One of the most challenging project for the new Prime Minister Srettha Thavisin and Defense Minister Sutin Klungsaeng is the submarine procurement project, which was initiated under the military government.
Many people opposed the project because of its high cost, as the country still needs funds to improve the economy and public welfare.
On September 21, Admiral Choengchai Chomchoengphaet, the Commander-in-Chief of the Royal Thai Navy (RTN), said that the army will propose to the government to install Chinese engines, CHD 620, to replace German ones in the purchase of submarines. It is estimated that the installation will take about 3 years.
Admiral Choengchai, who will retire on September 30, expressed his confidence in the Chinese engines. He said that after testing the Chinese CHD 620 engines, he considers them comparable to the German engines in terms of safety and operational data. He cited Pakistan as an example of a country that uses Chinese engines in its submarines.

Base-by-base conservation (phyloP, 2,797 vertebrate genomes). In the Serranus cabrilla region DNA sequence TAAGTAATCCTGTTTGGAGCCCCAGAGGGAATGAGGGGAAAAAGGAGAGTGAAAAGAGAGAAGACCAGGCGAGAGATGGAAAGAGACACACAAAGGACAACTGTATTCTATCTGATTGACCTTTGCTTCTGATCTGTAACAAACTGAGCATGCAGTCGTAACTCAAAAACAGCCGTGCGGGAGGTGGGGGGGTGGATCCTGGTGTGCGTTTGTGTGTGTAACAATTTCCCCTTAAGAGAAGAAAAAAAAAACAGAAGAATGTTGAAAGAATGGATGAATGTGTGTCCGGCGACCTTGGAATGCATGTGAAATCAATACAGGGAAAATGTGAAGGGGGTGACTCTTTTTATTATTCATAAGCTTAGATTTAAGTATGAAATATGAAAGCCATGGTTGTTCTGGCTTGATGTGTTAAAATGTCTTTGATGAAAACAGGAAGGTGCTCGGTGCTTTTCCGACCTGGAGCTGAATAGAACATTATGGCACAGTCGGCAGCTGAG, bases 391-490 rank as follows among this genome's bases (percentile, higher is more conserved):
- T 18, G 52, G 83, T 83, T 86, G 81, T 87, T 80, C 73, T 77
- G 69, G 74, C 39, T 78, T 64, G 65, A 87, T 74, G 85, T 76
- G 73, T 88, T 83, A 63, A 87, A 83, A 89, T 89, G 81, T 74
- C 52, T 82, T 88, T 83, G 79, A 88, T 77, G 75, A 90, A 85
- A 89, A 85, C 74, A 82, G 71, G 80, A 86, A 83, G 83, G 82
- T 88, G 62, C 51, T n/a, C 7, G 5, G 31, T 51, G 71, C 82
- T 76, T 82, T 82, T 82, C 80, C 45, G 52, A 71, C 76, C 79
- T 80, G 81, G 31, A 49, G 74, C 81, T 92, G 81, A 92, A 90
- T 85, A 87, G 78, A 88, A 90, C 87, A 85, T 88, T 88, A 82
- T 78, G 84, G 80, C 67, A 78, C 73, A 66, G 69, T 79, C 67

In addition, China would provide an extended warranty from the original 2 years to 8 years, including spare parts, and Chinese personnel would oversee maintenance of the engines in Thailand.
Regarding negotiations with Germany, Admiral Choengchai mentioned earlier attempts but noted that Germany cannot export submarine engines if they could be used by China for military purposes.
He stressed the need for submarines for Thailand’s naval strategy and regional security, despite public opposition. The decision on whether or not to proceed with the project rests with the Cabinet and must be carefully considered.
The navy began the submarine procurement project under the military regime. On October 25, 2016, the Cabinet approved a budget of 36,000 million baht to purchase two Yuan-class S26T submarines plus one from China.
The specific Chinese deal was more criticised as a costly extravagance during the COVID-19 pandemic, when many Thais were struggling to get by. Indeed, the pandemic forced the government to postpone its planned purchase of two more Yuan-class subs at a cost of 22.5 billion baht.
Thailand agreed in 2017 to pay 13.5 billion baht ($375 million) for the procurement of an S26T Yuan-class submarine from the state-owned China Shipbuilding & Offshore International Co (CSOC).
Originally, delivery of the first submarine was expected to be in 2023, but construction on the submarine ground to a halt in 2022 when Germany’s Motor and Turbine Union company did not supply its cutting-edge MTU396 diesel engines to CSOC for installation in the Thai submarine due to a European Union government embargo on the sale of military items to China.